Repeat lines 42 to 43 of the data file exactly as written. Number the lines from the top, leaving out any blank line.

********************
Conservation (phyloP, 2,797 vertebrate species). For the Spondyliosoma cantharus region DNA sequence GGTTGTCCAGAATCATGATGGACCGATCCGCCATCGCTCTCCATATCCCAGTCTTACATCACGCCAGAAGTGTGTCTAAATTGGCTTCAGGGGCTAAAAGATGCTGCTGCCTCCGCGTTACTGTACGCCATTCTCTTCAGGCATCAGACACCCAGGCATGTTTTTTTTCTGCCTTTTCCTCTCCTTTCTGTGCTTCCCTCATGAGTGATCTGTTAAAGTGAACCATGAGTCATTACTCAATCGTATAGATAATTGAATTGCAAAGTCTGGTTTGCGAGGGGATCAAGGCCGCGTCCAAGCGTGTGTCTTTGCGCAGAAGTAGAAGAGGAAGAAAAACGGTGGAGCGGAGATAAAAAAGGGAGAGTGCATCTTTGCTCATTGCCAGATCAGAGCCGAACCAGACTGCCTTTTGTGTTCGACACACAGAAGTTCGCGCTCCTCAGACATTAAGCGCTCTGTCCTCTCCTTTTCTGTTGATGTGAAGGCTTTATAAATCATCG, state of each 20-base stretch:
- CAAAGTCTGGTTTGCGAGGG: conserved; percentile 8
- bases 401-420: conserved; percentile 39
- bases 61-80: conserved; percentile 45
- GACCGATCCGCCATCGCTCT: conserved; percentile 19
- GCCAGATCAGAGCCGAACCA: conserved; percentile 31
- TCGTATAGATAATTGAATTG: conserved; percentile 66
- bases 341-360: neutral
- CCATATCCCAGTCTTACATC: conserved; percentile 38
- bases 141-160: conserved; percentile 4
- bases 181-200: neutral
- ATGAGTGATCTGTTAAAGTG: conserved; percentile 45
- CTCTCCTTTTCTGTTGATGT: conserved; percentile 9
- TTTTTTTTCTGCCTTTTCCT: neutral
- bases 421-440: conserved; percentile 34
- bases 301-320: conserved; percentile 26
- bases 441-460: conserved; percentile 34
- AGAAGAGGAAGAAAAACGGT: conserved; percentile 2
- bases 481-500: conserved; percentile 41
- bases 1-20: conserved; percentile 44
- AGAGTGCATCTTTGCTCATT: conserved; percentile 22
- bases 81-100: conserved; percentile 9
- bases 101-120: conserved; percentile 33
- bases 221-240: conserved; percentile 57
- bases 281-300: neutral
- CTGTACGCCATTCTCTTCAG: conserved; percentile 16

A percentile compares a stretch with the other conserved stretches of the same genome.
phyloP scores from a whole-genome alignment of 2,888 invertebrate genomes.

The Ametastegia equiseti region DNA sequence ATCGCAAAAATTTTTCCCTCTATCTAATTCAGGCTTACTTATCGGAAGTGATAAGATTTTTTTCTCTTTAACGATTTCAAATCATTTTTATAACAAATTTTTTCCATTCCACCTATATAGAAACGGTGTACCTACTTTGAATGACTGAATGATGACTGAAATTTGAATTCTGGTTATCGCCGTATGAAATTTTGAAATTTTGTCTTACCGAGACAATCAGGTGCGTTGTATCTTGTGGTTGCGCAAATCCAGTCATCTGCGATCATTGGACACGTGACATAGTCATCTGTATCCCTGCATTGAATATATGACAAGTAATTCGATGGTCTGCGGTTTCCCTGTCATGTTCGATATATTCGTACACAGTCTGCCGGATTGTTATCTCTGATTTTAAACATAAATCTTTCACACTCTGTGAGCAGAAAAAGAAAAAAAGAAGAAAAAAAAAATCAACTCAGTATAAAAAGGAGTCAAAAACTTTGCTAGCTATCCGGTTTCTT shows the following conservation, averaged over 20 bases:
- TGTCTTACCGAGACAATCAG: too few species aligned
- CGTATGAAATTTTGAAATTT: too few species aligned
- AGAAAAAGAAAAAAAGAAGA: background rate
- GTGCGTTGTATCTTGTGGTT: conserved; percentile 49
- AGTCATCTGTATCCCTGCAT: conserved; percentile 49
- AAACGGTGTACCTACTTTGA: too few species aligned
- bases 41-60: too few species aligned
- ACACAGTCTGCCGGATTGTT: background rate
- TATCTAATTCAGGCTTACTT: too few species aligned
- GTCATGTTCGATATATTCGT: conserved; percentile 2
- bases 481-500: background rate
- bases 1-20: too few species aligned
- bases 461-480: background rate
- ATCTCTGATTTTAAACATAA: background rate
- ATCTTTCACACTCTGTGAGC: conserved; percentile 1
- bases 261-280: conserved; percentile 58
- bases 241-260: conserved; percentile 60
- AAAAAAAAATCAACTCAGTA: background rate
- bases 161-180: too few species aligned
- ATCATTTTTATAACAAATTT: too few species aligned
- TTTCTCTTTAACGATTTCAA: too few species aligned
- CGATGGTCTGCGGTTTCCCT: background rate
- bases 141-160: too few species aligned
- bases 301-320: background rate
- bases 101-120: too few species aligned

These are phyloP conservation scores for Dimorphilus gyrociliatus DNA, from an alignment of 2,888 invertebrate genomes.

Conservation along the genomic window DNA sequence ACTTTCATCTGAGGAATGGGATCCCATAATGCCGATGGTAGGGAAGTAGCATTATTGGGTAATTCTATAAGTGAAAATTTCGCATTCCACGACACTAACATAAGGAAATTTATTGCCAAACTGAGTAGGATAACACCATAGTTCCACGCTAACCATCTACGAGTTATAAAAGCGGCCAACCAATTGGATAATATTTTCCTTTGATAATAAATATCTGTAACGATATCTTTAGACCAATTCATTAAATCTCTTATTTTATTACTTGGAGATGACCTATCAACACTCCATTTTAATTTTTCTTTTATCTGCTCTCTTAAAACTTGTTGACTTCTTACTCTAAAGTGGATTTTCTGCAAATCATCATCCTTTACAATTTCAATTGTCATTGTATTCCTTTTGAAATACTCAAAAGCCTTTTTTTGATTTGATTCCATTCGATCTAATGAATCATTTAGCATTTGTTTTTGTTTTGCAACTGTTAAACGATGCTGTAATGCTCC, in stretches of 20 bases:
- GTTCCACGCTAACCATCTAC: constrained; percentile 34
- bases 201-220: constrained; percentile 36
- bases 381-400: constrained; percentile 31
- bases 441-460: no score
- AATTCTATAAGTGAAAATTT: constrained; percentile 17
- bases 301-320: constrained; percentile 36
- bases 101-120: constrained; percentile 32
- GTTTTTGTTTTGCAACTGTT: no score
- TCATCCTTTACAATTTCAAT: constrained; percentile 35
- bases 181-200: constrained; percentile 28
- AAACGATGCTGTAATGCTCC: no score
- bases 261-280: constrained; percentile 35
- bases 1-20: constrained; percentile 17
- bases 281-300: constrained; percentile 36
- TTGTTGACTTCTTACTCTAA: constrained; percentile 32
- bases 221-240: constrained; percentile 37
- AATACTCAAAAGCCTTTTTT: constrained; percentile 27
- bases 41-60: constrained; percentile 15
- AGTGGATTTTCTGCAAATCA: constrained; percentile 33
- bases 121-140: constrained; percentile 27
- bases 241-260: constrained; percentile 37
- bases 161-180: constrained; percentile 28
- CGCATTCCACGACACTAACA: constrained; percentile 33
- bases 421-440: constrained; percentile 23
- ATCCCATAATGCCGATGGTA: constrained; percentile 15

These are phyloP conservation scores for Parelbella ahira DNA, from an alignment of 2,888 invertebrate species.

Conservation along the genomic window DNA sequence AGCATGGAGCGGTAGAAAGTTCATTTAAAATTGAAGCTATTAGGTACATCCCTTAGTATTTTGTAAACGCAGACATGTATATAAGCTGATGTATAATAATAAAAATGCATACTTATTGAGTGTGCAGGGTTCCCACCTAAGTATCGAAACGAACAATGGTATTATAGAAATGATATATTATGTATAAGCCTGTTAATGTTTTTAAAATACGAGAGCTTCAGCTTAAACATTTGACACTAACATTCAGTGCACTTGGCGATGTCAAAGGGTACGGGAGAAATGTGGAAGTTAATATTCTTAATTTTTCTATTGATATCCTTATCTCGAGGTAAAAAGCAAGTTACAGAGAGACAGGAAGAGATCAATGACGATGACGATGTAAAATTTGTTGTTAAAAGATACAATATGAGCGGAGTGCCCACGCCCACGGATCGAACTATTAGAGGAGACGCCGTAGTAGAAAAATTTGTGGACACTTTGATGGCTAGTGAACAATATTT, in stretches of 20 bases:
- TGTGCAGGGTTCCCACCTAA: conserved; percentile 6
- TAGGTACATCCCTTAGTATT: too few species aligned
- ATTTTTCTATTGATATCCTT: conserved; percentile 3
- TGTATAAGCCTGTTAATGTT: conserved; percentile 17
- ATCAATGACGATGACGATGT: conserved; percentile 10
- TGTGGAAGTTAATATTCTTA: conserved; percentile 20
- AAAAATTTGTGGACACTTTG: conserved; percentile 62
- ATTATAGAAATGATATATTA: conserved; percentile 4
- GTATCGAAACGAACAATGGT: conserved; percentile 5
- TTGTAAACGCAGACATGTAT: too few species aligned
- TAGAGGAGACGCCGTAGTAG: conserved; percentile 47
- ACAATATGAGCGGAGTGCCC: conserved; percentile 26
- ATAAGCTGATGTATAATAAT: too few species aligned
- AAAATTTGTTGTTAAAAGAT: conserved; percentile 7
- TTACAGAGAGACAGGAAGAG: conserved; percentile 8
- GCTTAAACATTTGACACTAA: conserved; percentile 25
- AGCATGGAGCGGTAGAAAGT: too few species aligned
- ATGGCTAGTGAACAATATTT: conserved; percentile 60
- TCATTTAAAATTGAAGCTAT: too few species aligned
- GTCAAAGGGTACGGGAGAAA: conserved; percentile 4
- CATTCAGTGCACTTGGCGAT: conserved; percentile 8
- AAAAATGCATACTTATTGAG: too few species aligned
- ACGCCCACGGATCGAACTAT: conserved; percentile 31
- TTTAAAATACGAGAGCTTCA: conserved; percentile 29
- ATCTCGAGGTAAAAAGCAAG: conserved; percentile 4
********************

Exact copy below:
- bases 461-480: background rate
- ATCTCTGATTTTAAACATAA: background rate